Explained: Why Govt has ordered to operationalise ban on JEI affiliated FAT schools

As per the government order, all the students presently studying in these banned FAT schools have been asked to enroll themselves to nearby government schools for 2021-22 session.
Explained: Why Govt has ordered to operationalise ban on JEI affiliated FAT schools
The government has further ordered that no new admission shall be taken in these banned FAT institutions and no further registration of these institutions shall be done as well.File/ GK

Srinagar: The J&K government has derecognised all the Falaah-i-Aam Trust (FAT) schools functional in J&K besides issuing orders for sealing of these "banned institutions" within a period of 15 days.

The order in this regard has been issued by the Principal Secretary School Education Department (SED), Bishwajit Kumar Singh in pursuant to the directions passed by the High Court on April 16, 2005 in OWP No. 598/1989 followed by order issued on December 15, 2021 passed in CM 7939/2021 in OWP No. 303/2010.

As per the government order, all the students presently studying in these banned FAT schools have been asked to enroll themselves to nearby government schools for 2021-22 session.

"All CEOs, Principals and ZEOs shall facilitate the admission of these students," the government order reads.

The government has further ordered that no new admission shall be taken in these banned FAT institutions and no further registration of these institutions shall be done as well.

"The Chief Education Officer and Zonal Education Officer concerned shall make wide publicity in all newspapers that these institutions are not recognised," the order reads.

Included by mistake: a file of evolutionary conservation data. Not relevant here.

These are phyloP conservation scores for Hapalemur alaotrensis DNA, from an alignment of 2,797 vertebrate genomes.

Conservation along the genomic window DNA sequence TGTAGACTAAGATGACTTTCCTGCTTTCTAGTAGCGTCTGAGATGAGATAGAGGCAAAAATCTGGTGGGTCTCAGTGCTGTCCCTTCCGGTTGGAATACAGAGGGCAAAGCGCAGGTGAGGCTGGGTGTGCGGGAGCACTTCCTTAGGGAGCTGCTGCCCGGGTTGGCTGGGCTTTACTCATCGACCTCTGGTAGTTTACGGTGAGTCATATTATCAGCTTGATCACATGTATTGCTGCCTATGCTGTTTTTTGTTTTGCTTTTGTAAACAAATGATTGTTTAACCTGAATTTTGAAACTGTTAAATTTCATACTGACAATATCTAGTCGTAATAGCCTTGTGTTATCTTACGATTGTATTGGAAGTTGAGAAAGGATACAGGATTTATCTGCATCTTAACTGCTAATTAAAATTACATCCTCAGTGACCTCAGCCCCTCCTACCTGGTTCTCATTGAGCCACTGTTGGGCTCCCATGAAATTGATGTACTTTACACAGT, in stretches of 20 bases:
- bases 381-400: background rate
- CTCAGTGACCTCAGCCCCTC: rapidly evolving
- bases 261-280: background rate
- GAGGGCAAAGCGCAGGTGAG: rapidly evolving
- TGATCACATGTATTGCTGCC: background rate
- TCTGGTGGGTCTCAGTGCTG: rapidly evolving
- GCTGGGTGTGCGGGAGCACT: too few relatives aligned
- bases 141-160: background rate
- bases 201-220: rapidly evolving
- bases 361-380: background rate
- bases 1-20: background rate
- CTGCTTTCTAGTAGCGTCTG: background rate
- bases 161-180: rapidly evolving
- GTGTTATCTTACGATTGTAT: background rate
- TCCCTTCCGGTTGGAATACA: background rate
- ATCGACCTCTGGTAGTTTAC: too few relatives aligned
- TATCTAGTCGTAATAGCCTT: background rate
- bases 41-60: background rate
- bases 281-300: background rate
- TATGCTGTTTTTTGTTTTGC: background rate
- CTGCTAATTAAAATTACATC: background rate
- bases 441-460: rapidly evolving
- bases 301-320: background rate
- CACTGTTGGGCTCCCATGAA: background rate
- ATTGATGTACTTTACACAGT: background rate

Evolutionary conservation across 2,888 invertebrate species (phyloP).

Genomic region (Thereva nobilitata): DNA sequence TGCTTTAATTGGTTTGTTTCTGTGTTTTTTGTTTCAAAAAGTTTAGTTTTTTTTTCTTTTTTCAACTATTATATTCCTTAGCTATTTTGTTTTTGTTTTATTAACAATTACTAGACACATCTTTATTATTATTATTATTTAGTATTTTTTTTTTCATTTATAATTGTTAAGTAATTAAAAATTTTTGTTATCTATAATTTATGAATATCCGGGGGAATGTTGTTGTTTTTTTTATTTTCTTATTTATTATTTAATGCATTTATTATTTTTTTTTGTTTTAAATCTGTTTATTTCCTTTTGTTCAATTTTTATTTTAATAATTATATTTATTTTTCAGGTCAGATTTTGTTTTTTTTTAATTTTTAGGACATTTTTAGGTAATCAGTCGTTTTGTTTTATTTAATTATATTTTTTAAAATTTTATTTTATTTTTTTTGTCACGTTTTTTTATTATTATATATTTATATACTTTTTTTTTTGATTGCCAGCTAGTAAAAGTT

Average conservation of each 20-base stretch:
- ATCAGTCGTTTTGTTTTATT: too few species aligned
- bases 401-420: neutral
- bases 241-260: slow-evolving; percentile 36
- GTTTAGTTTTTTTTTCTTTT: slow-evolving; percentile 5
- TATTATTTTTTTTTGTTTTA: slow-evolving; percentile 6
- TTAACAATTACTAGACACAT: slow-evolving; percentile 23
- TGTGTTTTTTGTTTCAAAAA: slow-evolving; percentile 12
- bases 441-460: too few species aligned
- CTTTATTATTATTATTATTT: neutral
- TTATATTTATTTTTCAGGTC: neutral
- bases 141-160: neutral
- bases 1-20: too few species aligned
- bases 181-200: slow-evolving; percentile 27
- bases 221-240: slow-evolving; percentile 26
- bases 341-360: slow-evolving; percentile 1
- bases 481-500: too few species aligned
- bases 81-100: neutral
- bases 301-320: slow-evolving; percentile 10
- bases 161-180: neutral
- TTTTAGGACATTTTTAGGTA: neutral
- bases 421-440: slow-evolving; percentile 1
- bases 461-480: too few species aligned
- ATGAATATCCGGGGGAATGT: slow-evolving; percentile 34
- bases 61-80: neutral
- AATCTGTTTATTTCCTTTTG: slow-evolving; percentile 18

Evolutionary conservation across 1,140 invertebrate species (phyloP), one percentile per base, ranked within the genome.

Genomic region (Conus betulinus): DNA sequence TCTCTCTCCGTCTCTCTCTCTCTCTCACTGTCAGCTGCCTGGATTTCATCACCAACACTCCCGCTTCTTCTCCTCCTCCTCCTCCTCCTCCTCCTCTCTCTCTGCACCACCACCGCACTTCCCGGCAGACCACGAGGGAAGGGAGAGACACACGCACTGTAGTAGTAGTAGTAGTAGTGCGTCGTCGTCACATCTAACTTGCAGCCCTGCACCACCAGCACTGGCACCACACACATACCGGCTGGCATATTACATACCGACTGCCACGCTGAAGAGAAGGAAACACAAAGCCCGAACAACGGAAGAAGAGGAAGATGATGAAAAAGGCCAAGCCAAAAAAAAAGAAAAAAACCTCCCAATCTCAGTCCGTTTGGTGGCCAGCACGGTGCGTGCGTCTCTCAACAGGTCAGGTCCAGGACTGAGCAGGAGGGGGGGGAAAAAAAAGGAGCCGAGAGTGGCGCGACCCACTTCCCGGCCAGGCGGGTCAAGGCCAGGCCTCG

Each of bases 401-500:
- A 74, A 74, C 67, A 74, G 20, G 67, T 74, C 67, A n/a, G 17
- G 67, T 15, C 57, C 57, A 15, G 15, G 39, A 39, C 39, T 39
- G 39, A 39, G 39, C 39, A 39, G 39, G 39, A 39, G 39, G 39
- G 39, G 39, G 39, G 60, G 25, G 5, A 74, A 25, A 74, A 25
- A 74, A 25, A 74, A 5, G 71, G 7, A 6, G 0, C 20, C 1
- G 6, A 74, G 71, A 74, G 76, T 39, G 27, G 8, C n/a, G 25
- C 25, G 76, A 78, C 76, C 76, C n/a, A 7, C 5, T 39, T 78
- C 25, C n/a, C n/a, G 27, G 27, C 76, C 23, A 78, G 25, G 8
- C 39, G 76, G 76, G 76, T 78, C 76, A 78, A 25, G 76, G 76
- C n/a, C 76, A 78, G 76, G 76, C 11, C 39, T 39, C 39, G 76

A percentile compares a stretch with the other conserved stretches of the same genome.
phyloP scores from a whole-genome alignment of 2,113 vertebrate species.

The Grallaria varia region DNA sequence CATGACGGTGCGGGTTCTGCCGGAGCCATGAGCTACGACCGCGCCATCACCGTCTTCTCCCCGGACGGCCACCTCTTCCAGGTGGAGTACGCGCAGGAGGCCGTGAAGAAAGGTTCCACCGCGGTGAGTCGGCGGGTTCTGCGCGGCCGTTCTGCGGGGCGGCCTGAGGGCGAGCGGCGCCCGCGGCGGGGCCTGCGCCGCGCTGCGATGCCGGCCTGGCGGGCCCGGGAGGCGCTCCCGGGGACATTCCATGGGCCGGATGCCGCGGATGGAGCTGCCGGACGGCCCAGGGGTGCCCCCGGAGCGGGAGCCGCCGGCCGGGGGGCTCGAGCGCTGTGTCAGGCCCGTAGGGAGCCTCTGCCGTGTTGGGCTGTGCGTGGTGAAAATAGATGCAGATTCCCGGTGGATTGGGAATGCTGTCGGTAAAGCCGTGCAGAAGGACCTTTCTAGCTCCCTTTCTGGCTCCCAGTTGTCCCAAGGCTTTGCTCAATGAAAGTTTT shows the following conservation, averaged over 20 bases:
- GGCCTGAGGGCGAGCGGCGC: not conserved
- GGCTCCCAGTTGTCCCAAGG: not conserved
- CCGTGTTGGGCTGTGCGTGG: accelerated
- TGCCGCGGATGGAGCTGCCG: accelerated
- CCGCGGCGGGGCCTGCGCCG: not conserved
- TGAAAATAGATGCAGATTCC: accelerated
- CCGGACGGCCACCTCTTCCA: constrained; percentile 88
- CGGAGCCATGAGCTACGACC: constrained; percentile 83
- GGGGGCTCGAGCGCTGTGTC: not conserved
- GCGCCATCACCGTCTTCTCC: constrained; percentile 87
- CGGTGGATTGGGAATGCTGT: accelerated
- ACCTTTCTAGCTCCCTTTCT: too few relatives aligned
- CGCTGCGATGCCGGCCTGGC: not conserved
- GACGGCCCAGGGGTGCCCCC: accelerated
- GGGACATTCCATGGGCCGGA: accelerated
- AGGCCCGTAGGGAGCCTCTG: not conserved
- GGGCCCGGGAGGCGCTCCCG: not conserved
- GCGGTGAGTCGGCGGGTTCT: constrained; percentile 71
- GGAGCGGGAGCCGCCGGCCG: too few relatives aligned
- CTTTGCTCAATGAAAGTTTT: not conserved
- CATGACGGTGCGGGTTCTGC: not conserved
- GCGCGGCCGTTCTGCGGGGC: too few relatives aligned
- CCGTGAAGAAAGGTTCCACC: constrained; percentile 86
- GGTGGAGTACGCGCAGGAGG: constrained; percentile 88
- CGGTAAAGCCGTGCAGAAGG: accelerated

The government has directed the Chief Education Officers (CEOs) to take necessary action and seal all these banned institutions within 15 days in consultation with district administration.

Confirming the development, Principal Secretary SED told Greater Kashmir that the government has withdrawn the recognition of these schools and the students will be shifted to nearby government schools.

"There were only 11 remaining schools left now against which a case had been going on since the 1990s. The government had to take its final decision regarding the functioning of these schools," Singh told Greater Kashmir

"We will also see if the students of these schools will be given any relaxation to continue their studies in these schools for the current session as the session is going on. All the student related concerns will be taken care of," he said.

Meanwhile, the government order reads that FAT through its Chairman Ghulam Mohammad Bhat and others filed a OWP No. 598/1989 before the High Court and sought a writ of mandamus directing the respondents to permit the students studying in the petitioners schools to appear in the examination conducted by any one of the respondents herein and to declare results of such students.

However, the J&K government, as per the order banned the FAT association to be an unlawful Association vide SRO No. 11.51, notified on May 11 of 1990, in view of powers conferred by sub section (1) of the section-3 of the J&K Criminal Law Amendment Act, 1983.

The order reads that approximately 11000 students were reportedly studying in these schools run by the FAT, consequent to the ban, the students were allowed to take admission in nearby Government schools.

"In-spite of the ban on FAT, the organisation is running these institutions illegally on the pretext of the order of the High Court. The writ petition OWP No. 598/1989 was disposed of by the Court on April 16 of 2005," the order reads.

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